The future is here in terms of interconnected “smart” devices, also dubbed the internet of things (IoT). While proliferation of the technology is not mainstream among grocery and food companies, more companies are piloting and deploying IoT, according to new reports from research organizations IGD and Nielsen.
Research from IGD indicated 37% of food and grocery companies are piloting, or have already begun using, IoT applications or products within their operations. Additionally 58% said they plan to increase their use of technology providers to better embrace IoT opportunities.
“A new age of retailing is emerging — a digital, connected and personalized age, shaped by technology and the consumer,” noted Chris Irish, supply chain insight manager at IGD. “An IoT-enabled food and grocery supply chain helps bring this about through live, precise, consumer and product level insight enabling efficient, responsive solutions that meet needs and create value throughout the chain.”
The IGD research polled 84 food and grocery businesses across the globe with respect to IoT applications. A majority of the respondents (61%) said “improved understanding of customers” was one of the top three benefits of IoT, with 53% of companies citing “reduced costs and increased efficiencies.” Half the respondent saying IoT fosters the “development of new business model,” the report notes.
Nielsen’s research indicates consumers are ready to embrace more IoT possibilities in their shopping experiences. Nielsen found 63% of survey respondents are willing to download a retailer app or loyalty application, 65% are willing to use self-checkout, 66% are willing to access store Wi-Fi to receive information or promotional offers and 70% are willing to use handheld scanners as they shop.
IGD made several predictions about the evolution of IoT in the food and grocery sector.
“The pace of change and breadth of impact for technology is such that demand is growing for food and grocery supply chains to deliver innovations that offer speed, transparency, connectivity and convenience,” Irish said. “The internet of things allows each unique product to be tracked and monitored, opening up the possibility for highly personalized and responsive solutions for consumers while introducing a new level of real time data-sharing for businesses.”
At the top of the predictions, Irish said IoT will increase opportunities for product and service personalization, and help fuel growing expectations. A separate report by Nielsen found a wide spectrum of IoT involvement among grocery retailers. The report cites opportunities for personalization in grocery as retailers explore connected technology to adapt to individual shopping experiences in real time.
Nielsen said beacons, digital signage, price tickers and on-shelf displays give brands potential access to huge amounts of data on customer activity during a grocery shopping trip. For instance, IoT can be used to track in-store movement, provide promotion exposure interact with consumers via apps that help enhance the shopping experience. Like IGD, Nielsen’s research indicates opportunities for retailers to personalize shopping experiences. For example, retailers could suggest complementary products, help with aisle and promotion location and automatically apply relevant offers to increase saving time and saving money.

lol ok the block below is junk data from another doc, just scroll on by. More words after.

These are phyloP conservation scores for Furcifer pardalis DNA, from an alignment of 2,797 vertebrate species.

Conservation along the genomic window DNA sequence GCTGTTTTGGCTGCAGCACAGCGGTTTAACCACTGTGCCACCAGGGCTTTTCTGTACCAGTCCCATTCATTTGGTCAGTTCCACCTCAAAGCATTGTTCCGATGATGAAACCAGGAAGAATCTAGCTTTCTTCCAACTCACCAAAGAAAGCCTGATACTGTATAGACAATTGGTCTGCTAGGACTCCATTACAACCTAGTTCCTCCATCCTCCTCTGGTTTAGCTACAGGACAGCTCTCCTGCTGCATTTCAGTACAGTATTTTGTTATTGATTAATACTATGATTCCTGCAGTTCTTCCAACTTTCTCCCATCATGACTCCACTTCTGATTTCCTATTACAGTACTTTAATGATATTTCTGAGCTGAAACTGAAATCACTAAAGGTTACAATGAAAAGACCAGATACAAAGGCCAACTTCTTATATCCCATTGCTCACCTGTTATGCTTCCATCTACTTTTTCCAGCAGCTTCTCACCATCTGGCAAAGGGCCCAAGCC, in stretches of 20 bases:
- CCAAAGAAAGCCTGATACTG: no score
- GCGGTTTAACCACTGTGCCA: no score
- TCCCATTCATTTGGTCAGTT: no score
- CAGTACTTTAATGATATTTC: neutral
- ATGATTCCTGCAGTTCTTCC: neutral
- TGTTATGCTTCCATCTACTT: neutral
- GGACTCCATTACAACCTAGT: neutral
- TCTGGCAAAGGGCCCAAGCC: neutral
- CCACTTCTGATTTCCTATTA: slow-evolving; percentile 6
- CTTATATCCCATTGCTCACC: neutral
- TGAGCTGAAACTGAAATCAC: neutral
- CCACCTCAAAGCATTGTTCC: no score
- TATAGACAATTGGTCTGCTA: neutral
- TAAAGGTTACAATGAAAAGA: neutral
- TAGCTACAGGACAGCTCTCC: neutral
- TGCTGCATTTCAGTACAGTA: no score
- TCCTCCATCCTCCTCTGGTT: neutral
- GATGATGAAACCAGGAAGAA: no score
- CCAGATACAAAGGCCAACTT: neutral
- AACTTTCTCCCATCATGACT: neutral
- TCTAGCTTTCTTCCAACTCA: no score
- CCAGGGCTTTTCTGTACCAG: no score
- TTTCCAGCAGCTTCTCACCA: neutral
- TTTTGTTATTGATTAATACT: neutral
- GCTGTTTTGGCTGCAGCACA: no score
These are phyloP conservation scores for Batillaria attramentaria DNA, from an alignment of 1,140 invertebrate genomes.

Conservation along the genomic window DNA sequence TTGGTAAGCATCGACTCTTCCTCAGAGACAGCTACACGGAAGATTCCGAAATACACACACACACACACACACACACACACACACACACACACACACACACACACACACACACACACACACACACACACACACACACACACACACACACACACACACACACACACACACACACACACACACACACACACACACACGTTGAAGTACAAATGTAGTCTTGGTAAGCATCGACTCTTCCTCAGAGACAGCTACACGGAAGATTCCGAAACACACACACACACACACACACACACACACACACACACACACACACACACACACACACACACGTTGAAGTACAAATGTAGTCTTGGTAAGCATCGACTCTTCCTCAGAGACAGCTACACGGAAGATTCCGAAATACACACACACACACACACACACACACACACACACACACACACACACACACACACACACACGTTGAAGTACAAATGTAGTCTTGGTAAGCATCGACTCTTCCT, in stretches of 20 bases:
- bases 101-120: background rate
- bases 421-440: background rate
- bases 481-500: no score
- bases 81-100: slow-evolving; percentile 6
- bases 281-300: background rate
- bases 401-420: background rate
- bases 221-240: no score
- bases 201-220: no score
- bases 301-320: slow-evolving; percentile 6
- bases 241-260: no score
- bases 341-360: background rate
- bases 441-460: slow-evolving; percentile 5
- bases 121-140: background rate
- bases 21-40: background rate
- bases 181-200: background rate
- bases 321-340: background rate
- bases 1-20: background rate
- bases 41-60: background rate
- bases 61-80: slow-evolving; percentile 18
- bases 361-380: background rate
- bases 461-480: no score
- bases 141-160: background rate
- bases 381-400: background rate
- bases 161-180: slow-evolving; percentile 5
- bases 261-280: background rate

On the back-end of the retail business, Irish expects IoT to improve product distribution by increasing visibility — the ability to see items in real time within the supply chain. He said this improved visibility should foster collaboration and help to break down information silos that now exist in the supply chain. Irish said IoT will accelerate automation and artificial intelligence and drive efficiencies while also changing the capabilities and resources needed in supply chains. He said IoT provides the “eyes and ears” for many other transformational technologies that will be able to leverage the wealth of information automatically acquired.
“IoT will radically change the traditional business approach to forecasting by bringing businesses more accurate data to work with from live consumer feedback using product sensors,” Irish wrote in the report.
He also expected IoT will allow forecasting to be predicted from individual consumer demand by responding to and shaping real-time events with direct visibility of impact. He doesn’t foresee privacy concerns being a major barrier to IoT expansion because consumers are growing more accustomed to sharing information when benefits are connected.
The IGD report indicates consumers won’t want to pay more for existing products to be enabled by IoT. Irish said retailers and suppliers will need to find other ways to create value for themselves from the data generated.
Irish doesn’t expect IoT innovation to change the grocery industry overnight, but said as applications steadily increase there will be a transformational change.
In early 2016, Kroger began using IoT in its grocery stores to check temperatures in freezers every 30 minutes. Kroger said using IoT sensors eliminated the need for humans to manually check the temps twice daily and risk the mercury falling to unsafe levels.
The new Amazon Go concept store in Seattle uses IoT in its smart-shelf application that automatically adds an item to an online shopping cart once it’s pulled from the shelf. If the item is put back, then it’s subtracted from the cart.
Earlier this year Wal-Mart said it was investigating using IoT to develop a new way to track products in consumers’ homes and help consumers when it comes to replenishing needed products.
Editor’s note: The Supply Side section of Talk Business & Politics focuses on the companies, organizations, issues and individuals engaged in providing products and services to retailers. The Supply Side is managed by Talk Business & Politics and sponsored by Propak Logistics.